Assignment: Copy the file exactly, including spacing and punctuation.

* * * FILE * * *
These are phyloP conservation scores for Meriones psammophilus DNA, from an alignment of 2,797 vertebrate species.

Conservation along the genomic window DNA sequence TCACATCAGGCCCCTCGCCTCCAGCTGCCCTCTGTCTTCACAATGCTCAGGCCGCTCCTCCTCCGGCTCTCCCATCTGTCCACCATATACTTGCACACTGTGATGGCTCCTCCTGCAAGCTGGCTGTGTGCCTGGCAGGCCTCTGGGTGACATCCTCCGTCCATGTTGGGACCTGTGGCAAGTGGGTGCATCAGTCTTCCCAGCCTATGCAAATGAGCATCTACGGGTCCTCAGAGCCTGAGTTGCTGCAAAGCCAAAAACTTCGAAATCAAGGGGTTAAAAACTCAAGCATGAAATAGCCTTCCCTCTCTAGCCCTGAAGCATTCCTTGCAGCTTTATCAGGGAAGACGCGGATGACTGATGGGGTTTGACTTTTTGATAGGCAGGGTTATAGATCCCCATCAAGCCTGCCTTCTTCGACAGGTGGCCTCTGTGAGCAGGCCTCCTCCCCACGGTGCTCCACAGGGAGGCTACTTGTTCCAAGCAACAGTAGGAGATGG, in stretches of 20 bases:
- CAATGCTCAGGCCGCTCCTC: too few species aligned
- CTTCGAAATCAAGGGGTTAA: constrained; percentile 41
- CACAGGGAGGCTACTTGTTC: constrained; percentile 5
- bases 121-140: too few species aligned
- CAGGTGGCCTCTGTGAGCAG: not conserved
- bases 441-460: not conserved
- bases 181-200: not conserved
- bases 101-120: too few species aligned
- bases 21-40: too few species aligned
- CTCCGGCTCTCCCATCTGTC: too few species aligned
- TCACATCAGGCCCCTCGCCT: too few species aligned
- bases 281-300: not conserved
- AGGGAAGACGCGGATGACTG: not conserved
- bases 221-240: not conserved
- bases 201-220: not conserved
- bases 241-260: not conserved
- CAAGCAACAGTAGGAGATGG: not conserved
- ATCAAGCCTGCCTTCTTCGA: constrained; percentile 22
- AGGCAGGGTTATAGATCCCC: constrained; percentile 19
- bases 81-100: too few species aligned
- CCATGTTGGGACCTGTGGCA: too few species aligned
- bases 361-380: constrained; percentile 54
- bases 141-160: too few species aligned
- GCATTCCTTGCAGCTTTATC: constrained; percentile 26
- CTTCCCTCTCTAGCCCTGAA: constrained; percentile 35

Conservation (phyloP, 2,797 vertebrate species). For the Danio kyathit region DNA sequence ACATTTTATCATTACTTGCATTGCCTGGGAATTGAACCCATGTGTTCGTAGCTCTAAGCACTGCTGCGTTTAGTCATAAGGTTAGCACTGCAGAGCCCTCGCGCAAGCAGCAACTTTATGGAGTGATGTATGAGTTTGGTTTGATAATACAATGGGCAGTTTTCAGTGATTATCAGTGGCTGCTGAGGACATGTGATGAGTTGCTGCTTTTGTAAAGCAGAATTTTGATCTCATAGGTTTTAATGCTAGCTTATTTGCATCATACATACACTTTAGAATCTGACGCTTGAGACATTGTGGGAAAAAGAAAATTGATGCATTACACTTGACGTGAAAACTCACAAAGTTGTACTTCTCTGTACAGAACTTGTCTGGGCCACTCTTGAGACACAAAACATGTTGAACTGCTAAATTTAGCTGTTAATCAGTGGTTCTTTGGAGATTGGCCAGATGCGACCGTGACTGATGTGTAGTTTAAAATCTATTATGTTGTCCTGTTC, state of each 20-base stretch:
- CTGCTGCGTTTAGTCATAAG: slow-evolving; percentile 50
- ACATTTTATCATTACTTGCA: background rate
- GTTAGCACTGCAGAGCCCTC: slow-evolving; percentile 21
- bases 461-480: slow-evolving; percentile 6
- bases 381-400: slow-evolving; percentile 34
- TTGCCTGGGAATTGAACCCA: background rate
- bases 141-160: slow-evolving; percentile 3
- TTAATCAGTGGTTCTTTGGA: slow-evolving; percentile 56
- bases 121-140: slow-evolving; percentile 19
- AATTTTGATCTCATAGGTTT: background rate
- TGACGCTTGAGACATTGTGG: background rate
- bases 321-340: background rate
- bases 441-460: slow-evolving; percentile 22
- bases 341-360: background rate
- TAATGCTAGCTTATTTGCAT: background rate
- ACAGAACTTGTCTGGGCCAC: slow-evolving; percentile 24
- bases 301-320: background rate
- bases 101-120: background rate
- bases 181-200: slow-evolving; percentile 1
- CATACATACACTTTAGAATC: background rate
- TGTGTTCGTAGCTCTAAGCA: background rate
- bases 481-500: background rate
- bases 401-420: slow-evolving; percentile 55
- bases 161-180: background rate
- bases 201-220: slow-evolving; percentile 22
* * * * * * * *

These are phyloP conservation scores for Meriones psammophilus DNA, from an alignment of 2,797 vertebrate species.

Conservation along the genomic window DNA sequence TCACATCAGGCCCCTCGCCTCCAGCTGCCCTCTGTCTTCACAATGCTCAGGCCGCTCCTCCTCCGGCTCTCCCATCTGTCCACCATATACTTGCACACTGTGATGGCTCCTCCTGCAAGCTGGCTGTGTGCCTGGCAGGCCTCTGGGTGACATCCTCCGTCCATGTTGGGACCTGTGGCAAGTGGGTGCATCAGTCTTCCCAGCCTATGCAAATGAGCATCTACGGGTCCTCAGAGCCTGAGTTGCTGCAAAGCCAAAAACTTCGAAATCAAGGGGTTAAAAACTCAAGCATGAAATAGCCTTCCCTCTCTAGCCCTGAAGCATTCCTTGCAGCTTTATCAGGGAAGACGCGGATGACTGATGGGGTTTGACTTTTTGATAGGCAGGGTTATAGATCCCCATCAAGCCTGCCTTCTTCGACAGGTGGCCTCTGTGAGCAGGCCTCCTCCCCACGGTGCTCCACAGGGAGGCTACTTGTTCCAAGCAACAGTAGGAGATGG, in stretches of 20 bases:
- CAATGCTCAGGCCGCTCCTC: too few species aligned
- CTTCGAAATCAAGGGGTTAA: constrained; percentile 41
- CACAGGGAGGCTACTTGTTC: constrained; percentile 5
- bases 121-140: too few species aligned
- CAGGTGGCCTCTGTGAGCAG: not conserved
- bases 441-460: not conserved
- bases 181-200: not conserved
- bases 101-120: too few species aligned
- bases 21-40: too few species aligned
- CTCCGGCTCTCCCATCTGTC: too few species aligned
- TCACATCAGGCCCCTCGCCT: too few species aligned
- bases 281-300: not conserved
- AGGGAAGACGCGGATGACTG: not conserved
- bases 221-240: not conserved
- bases 201-220: not conserved
- bases 241-260: not conserved
- CAAGCAACAGTAGGAGATGG: not conserved
- ATCAAGCCTGCCTTCTTCGA: constrained; percentile 22
- AGGCAGGGTTATAGATCCCC: constrained; percentile 19
- bases 81-100: too few species aligned
- CCATGTTGGGACCTGTGGCA: too few species aligned
- bases 361-380: constrained; percentile 54
- bases 141-160: too few species aligned
- GCATTCCTTGCAGCTTTATC: constrained; percentile 26
- CTTCCCTCTCTAGCCCTGAA: constrained; percentile 35

Conservation (phyloP, 2,797 vertebrate species). For the Danio kyathit region DNA sequence ACATTTTATCATTACTTGCATTGCCTGGGAATTGAACCCATGTGTTCGTAGCTCTAAGCACTGCTGCGTTTAGTCATAAGGTTAGCACTGCAGAGCCCTCGCGCAAGCAGCAACTTTATGGAGTGATGTATGAGTTTGGTTTGATAATACAATGGGCAGTTTTCAGTGATTATCAGTGGCTGCTGAGGACATGTGATGAGTTGCTGCTTTTGTAAAGCAGAATTTTGATCTCATAGGTTTTAATGCTAGCTTATTTGCATCATACATACACTTTAGAATCTGACGCTTGAGACATTGTGGGAAAAAGAAAATTGATGCATTACACTTGACGTGAAAACTCACAAAGTTGTACTTCTCTGTACAGAACTTGTCTGGGCCACTCTTGAGACACAAAACATGTTGAACTGCTAAATTTAGCTGTTAATCAGTGGTTCTTTGGAGATTGGCCAGATGCGACCGTGACTGATGTGTAGTTTAAAATCTATTATGTTGTCCTGTTC, state of each 20-base stretch:
- CTGCTGCGTTTAGTCATAAG: slow-evolving; percentile 50
- ACATTTTATCATTACTTGCA: background rate
- GTTAGCACTGCAGAGCCCTC: slow-evolving; percentile 21
- bases 461-480: slow-evolving; percentile 6
- bases 381-400: slow-evolving; percentile 34
- TTGCCTGGGAATTGAACCCA: background rate
- bases 141-160: slow-evolving; percentile 3
- TTAATCAGTGGTTCTTTGGA: slow-evolving; percentile 56
- bases 121-140: slow-evolving; percentile 19
- AATTTTGATCTCATAGGTTT: background rate
- TGACGCTTGAGACATTGTGG: background rate
- bases 321-340: background rate
- bases 441-460: slow-evolving; percentile 22
- bases 341-360: background rate
- TAATGCTAGCTTATTTGCAT: background rate
- ACAGAACTTGTCTGGGCCAC: slow-evolving; percentile 24
- bases 301-320: background rate
- bases 101-120: background rate
- bases 181-200: slow-evolving; percentile 1
- CATACATACACTTTAGAATC: background rate
- TGTGTTCGTAGCTCTAAGCA: background rate
- bases 481-500: background rate
- bases 401-420: slow-evolving; percentile 55
- bases 161-180: background rate
- bases 201-220: slow-evolving; percentile 22